Well, it was new to me! And I've reached the age where I don't expect any food surprises!
When we went out to lunch last week to Cafe de laPaix we were sure that it would be good and when Ludovic said that the boeuf bourguignon was excellent I didn't doubt him. We've had it before...who hasn't? ...but I know that beef, however good, can often be - well- stringy however long and carefully it's cooked. In fact it depends on starting with the right ingredients.
OK. I knew it would be tasty but I was prepared for it possibly to be stringy. How wrong I was!! It was quite superb. So much so that I *had* to ask what cut of beef he'd used. It had that same gelatinousness and melt-in-the-mouth-ness of good shin. But more so. And even shin can sometimes be on the stringy side.
I didn't expect it to be a cut of beef that I'd never seen in a butcher's shop nor to have never seen a recipe using it in any of my many cookery books (you'll know I've got a lot when I say cookery was my hobby before knitting!). So what was it??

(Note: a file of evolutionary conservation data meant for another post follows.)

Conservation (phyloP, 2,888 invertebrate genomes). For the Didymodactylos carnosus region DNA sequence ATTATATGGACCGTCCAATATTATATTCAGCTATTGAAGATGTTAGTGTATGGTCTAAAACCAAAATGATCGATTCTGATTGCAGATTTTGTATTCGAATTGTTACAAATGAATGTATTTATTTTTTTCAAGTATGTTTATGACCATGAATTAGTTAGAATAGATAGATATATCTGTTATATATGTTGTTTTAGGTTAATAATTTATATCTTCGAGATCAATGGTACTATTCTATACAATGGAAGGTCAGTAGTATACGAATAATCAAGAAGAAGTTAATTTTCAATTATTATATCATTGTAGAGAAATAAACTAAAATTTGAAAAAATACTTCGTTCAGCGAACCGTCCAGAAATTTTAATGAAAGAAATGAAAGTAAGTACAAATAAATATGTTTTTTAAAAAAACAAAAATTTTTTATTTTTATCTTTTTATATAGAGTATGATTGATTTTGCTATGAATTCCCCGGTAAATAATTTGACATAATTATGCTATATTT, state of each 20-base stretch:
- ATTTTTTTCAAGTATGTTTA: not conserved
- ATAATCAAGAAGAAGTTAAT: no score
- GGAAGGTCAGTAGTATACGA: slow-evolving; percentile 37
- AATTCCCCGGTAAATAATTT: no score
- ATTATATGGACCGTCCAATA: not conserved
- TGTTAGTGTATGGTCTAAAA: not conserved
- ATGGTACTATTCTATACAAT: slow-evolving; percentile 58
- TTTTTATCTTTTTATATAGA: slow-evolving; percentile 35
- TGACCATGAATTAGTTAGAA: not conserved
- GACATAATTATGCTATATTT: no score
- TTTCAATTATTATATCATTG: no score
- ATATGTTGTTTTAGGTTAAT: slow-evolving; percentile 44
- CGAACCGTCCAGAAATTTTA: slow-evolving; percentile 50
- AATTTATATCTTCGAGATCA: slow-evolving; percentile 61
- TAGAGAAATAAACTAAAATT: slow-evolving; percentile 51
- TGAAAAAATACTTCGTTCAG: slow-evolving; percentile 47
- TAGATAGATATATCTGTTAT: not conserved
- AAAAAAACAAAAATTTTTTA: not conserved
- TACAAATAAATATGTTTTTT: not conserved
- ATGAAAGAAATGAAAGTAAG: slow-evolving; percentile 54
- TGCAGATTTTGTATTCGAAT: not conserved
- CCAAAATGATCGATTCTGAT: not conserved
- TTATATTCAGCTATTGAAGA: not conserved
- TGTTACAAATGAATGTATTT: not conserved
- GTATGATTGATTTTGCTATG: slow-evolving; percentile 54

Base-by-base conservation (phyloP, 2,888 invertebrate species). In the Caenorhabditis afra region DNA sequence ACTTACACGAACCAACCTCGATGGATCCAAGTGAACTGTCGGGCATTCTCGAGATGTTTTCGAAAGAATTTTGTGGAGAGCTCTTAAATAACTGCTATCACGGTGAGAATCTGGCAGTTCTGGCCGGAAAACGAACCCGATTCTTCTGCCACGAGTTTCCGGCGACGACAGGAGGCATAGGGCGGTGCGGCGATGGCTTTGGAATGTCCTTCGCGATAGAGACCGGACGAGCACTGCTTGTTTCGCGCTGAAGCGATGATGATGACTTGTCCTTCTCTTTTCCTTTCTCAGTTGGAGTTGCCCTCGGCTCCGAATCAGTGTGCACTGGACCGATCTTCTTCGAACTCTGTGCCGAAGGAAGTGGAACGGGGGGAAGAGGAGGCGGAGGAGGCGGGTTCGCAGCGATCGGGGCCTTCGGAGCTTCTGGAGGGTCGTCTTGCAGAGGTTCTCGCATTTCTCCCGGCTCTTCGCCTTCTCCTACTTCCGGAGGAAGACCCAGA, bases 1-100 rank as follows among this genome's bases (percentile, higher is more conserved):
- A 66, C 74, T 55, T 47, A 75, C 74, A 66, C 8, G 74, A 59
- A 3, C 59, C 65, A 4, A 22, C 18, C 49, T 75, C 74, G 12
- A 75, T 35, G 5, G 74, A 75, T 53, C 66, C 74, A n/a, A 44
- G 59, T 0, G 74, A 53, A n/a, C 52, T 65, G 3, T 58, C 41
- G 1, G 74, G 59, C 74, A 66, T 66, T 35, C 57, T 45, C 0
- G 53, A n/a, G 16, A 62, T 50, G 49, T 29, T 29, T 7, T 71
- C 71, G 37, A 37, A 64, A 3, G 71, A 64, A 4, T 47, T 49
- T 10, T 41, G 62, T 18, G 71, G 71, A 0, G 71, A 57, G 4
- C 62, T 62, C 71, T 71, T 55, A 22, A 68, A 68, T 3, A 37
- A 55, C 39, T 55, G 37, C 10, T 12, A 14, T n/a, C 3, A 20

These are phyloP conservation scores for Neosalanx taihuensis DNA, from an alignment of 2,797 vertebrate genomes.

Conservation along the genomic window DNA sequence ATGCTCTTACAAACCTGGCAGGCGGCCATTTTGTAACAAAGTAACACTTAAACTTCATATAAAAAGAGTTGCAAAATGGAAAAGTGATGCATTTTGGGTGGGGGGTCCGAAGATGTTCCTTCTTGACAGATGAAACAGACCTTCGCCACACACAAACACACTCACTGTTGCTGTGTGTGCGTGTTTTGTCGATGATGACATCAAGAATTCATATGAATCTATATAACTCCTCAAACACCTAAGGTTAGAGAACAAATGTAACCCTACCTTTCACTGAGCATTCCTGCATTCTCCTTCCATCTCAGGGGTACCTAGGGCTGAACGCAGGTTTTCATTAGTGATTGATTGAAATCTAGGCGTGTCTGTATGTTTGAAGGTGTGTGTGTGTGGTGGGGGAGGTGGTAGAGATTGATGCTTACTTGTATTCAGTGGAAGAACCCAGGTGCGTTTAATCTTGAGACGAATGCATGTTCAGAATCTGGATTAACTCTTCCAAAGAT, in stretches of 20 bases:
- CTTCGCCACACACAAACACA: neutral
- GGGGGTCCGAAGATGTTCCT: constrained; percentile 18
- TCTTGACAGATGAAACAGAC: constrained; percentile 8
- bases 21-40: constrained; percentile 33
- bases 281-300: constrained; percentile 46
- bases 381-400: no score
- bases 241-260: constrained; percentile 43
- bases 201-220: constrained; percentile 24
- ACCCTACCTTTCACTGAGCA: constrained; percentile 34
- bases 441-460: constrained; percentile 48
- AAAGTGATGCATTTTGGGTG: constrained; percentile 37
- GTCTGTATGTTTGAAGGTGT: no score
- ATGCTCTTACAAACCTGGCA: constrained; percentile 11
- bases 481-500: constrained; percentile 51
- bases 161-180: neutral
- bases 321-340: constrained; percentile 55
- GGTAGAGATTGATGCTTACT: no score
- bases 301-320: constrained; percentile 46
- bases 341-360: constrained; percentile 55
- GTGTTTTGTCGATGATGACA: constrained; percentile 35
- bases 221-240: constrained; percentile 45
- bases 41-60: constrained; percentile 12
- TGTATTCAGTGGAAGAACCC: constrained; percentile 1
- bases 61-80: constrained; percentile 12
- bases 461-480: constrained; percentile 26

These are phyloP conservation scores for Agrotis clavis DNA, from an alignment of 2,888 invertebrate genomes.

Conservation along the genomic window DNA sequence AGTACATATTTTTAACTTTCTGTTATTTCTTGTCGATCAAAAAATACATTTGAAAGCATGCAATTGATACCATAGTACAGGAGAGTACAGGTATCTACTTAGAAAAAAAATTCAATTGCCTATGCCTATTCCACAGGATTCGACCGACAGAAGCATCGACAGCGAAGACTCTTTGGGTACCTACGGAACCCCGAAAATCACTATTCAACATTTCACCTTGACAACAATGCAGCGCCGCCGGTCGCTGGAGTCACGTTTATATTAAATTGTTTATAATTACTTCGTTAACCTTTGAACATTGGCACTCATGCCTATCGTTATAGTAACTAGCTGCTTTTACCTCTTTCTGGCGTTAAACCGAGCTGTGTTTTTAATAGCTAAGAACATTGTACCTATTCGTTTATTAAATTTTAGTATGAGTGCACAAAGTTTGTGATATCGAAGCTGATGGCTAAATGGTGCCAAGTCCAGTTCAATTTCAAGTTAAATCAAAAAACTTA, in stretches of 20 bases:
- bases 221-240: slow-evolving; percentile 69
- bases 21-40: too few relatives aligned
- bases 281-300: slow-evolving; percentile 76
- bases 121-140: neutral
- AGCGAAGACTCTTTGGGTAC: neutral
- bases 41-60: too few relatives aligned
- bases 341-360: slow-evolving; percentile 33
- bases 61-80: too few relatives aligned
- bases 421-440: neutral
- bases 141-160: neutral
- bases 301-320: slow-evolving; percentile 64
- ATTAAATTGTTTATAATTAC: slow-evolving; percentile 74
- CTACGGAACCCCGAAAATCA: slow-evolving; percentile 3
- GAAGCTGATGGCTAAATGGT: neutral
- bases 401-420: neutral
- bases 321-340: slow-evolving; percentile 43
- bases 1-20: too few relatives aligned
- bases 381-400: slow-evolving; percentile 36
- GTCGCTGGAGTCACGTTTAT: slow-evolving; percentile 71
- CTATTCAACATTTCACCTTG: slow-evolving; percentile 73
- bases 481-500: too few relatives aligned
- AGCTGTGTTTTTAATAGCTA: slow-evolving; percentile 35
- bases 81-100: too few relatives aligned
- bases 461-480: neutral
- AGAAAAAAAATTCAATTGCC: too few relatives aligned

Cheek. Beef cheek.
It doesn't sound great in English but "joue de boeuf" sounds much better. And I was very pleased to find the local butcher sells it - not even to order. He says he always has it. But it wasn't on the counter, I had to ask for it. Michael is always happy to shop for meat.
So that was our supper last night and it was just as tender as Ludovic's , tasty and most definitely not stringy and I shall be searching for it at my local home butcher. So fingers crossed because that is the meat for beef casserole and stews for me!
I've found that I can get it easily at home.
And look what a lovely homecoming we had!
And I'm really busy test-knitting Hazel's rectangular version of her gorgeous Estonian Lace Christening Shawl.